I often just sit down and play around, recording what small pieces of chords and/or melodies that I come across that I like. It's not really "composing" per se, but it isn't playing someone else's composition either. But I could easily see myself taking the best pieces of what I've recorded and expanding a bit on them, trying to work them up to something that could be called, without too much stretching of the word's definition, full tracks.

The problem comes when trying to decide what I want to do then, when I have the tracks made and recorded. What's the second step? A record company? No, I've read far too many accounts of how bands get ripped off by traditional record companies, left penniless and without ownership of their own music anymore. I've heard far too much to buy the rock'n'roll-star dream that gets most record company contracts signed.

Alternatives? Put it up on the web, either uploading it somewhere myself (searching reveals a load of options, Google video, YouTube), or perhaps submit it to Magnatune and hope people hear it.

The second problem is that most people listen just to what's on the charts, meaning artists signed on big record labels. Looking around at comments from artists, and knowing from personal experience, it takes a lot for people to actually go out on the web and actively search for new and unknown music. Too much for most. I have myself been guilty of that laziness, knowing that there is lots of good music out there, but instead sticking to the bands I know, all signed with big record companies.

Of course, I'm probably thinking too much ahead. I should probably focus on trying to first make something.

Wednesday, December 21, 2005

「楽引辞典 DS」を注文しました!

Means I've ordered the Rakuhiki Jiten electronic dictionary-software for Nintendo DS. Now all I need is a Nintendo DS...I'll try to write up some impressions after I've had the chance to get to grips with it, but seeing as the interface is all in Japanese it could take a while.

Friday, December 16, 2005

Japanese done for this year

Calligraphy test today, and I can't believe I forgot what the katakana "ra" looked like!


Oh well, at least I got the stroke order for one of the unfamiliar kanji right. I was looking at it, trying to remember what we had learned about stroke orders, trying writing it, but then I had a gut feeling that it was wrong, so I changed it. I just looked it up (in the wwwjdic multi-radical search) and my gut was right!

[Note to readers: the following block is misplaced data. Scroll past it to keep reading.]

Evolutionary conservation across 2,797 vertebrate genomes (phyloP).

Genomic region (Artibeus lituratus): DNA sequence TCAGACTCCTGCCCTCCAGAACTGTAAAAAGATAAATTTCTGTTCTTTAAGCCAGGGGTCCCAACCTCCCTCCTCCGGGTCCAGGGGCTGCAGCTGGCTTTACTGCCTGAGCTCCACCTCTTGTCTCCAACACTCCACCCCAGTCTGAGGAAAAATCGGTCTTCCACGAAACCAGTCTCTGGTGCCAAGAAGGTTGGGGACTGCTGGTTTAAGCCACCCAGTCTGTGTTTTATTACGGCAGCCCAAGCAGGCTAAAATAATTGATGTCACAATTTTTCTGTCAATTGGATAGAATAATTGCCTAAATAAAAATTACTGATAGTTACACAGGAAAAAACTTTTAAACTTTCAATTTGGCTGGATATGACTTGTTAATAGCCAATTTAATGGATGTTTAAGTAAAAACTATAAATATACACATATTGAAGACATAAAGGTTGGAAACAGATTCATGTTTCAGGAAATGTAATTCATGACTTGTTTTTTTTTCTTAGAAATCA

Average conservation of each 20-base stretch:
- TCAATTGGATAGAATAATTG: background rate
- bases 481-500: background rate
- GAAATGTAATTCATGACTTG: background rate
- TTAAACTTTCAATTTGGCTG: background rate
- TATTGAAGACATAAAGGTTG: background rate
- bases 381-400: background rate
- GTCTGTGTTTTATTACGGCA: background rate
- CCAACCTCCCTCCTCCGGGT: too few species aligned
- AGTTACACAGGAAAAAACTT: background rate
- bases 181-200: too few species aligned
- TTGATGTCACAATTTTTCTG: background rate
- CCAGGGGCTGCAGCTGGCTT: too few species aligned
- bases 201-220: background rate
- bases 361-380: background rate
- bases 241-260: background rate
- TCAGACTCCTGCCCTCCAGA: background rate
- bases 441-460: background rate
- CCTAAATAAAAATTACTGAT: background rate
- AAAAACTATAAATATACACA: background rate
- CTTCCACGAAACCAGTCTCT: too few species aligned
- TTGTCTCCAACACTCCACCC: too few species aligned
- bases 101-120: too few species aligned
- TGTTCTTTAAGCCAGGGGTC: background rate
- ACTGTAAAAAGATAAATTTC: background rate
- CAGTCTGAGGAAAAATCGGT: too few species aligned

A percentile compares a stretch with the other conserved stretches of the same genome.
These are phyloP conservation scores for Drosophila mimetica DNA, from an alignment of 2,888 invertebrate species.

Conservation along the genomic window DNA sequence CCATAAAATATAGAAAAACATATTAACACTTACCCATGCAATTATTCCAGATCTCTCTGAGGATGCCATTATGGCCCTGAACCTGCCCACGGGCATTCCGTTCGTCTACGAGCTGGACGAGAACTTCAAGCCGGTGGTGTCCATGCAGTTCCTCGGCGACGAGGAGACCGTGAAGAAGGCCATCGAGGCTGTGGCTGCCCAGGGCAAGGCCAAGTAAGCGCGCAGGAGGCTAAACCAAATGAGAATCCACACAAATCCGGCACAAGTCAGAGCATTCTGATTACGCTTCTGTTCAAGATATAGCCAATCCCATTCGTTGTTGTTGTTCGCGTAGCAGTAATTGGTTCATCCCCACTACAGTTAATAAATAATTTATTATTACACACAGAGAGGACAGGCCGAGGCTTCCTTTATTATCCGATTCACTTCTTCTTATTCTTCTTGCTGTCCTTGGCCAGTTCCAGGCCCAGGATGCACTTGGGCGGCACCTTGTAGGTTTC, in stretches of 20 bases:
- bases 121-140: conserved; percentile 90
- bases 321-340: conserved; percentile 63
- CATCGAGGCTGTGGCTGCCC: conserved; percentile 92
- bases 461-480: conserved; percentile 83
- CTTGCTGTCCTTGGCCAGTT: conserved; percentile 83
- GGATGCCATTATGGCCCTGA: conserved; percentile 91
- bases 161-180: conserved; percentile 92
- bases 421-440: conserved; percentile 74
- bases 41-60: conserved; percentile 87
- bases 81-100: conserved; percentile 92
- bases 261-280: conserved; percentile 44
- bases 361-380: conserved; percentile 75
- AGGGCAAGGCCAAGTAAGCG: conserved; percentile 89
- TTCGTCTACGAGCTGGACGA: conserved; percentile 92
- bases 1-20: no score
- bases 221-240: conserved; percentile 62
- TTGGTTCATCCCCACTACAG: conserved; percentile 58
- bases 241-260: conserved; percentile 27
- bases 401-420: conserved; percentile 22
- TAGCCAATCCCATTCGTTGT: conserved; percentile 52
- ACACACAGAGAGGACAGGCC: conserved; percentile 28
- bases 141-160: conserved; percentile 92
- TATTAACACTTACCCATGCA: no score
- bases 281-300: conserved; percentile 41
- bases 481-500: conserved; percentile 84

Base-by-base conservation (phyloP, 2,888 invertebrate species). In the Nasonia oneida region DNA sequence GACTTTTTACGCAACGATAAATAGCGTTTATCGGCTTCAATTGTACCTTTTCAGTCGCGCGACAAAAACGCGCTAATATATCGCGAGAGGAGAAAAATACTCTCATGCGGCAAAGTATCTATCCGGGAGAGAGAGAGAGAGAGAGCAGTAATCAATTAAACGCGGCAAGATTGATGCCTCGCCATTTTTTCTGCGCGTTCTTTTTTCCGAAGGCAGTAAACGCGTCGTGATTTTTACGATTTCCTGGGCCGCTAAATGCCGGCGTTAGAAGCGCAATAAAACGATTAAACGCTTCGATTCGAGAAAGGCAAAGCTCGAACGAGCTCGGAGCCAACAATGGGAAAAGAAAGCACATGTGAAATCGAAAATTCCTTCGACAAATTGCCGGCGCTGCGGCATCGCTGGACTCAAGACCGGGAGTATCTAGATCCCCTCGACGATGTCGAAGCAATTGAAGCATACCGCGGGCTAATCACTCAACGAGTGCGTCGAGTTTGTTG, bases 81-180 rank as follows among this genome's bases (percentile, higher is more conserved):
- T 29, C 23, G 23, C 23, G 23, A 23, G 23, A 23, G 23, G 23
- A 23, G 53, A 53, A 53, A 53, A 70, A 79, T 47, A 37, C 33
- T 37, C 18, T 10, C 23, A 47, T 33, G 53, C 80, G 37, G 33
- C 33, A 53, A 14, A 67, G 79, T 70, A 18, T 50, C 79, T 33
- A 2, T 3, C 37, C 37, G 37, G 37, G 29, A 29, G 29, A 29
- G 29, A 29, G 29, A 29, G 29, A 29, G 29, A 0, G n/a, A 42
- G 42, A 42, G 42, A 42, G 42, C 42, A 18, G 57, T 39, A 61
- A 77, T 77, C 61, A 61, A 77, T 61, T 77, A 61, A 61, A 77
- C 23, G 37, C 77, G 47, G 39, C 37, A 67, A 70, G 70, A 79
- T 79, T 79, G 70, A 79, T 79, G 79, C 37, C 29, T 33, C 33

The middle stroke going straight down comes second.

And after the test I took the opportunity to practice a bit on one of the schools pianos. It's not very often that I get teh chance to use a real piano, so I thought I'd get a bit of experience with the real thing. Since it's so close to Christmas it seems most of the students that are usually there have gotten their vacation already, so not many people were there that I could embarass myself infront of/disturb ;)

Japanese starts again sometime in January. Let's hope I can get that damn history essay written. (Need to remind myself often of that.)

Thursday, December 15, 2005


Yesterday we had the big Japanese test, and today we went through it a bit to see what the answers were supposed to be. I also noticed some more mistakes that I had made (like writing 番 without strokes 2 & 3). The part of the kanji test where you should write the kanji that corresponded to the given hiragana kicked my ass. I had answers for less than half, and one of them I know now was wrong (the previously mentioned 番 in 電話番号). I think that I have enough points from the other sections to pass, but I guess you should never say never.

Tomorrow is the calligraphy test, which is shorter and supposedly easier. I think the most difficult part will be remebering the order that the hiragana is placed in the kana-table. Luckily I have a simple word to remember it by: Akasaatana-hamayawan. Ok, maybe not so easy...

And after that it's the end of this season! Just the 10-page history essay to write over Christmas then.

Saturday, December 10, 2005

Nobel - literature: Harold Pinter

Below: "I possess moral authority. You see this fist? This is my moral authority. And don't you forget it."
I just got to watch Harold Pinter doing his Nobel speech, and even though he might have gotten a bit zealous, he said some things that really needed to be said. In the lecture he also recited a speech that he would write for Bush had he been his speech-writer...
God is good. God is great. God is good. My God is good. Bin Laden's God is bad. His is a bad God. Saddam's God was bad, except he didn't have one. He was a barbarian. We are not barbarians. We don't chop people's heads off. We believe in freedom. So does God. I am not a barbarian. I am the democratically elected leader of a freedom-loving democracy. We are a compassionate society. We give compassionate electrocution and compassionate lethal injection. We are a great nation. I am not a dictator. He is. I am not a barbarian. He is. And he is. They all are. I possess moral authority. You see this fist? This is my moral authority. And don't you forget it.
In any case, if you haven't seen/heard/read it already, you can do so at the Nobel Prize website, where it's available both in text and video.

Too Damn Late (starring Garageband) - Part 2

So, after spending yet another evening with Garageband (trying to make a track so you wouldn't spontaneously vomit when you heard it) it is now 03:46. And I had planned to study for next Wednesdays Japanese-test today... :(

とにかく, this song is supposed to have more of a hip-hop/r'n'b feeling. Unfortunately, I can't do hip-hop/r'n'b, so it doesn't sound too good. But at least the title is decided, "Booty Call". I'll just have to write some lyrics around that theme now. Wish me luck, I'm going to need it since I don't actually know anything about booty calls.

Monday, December 05, 2005

The ones that got away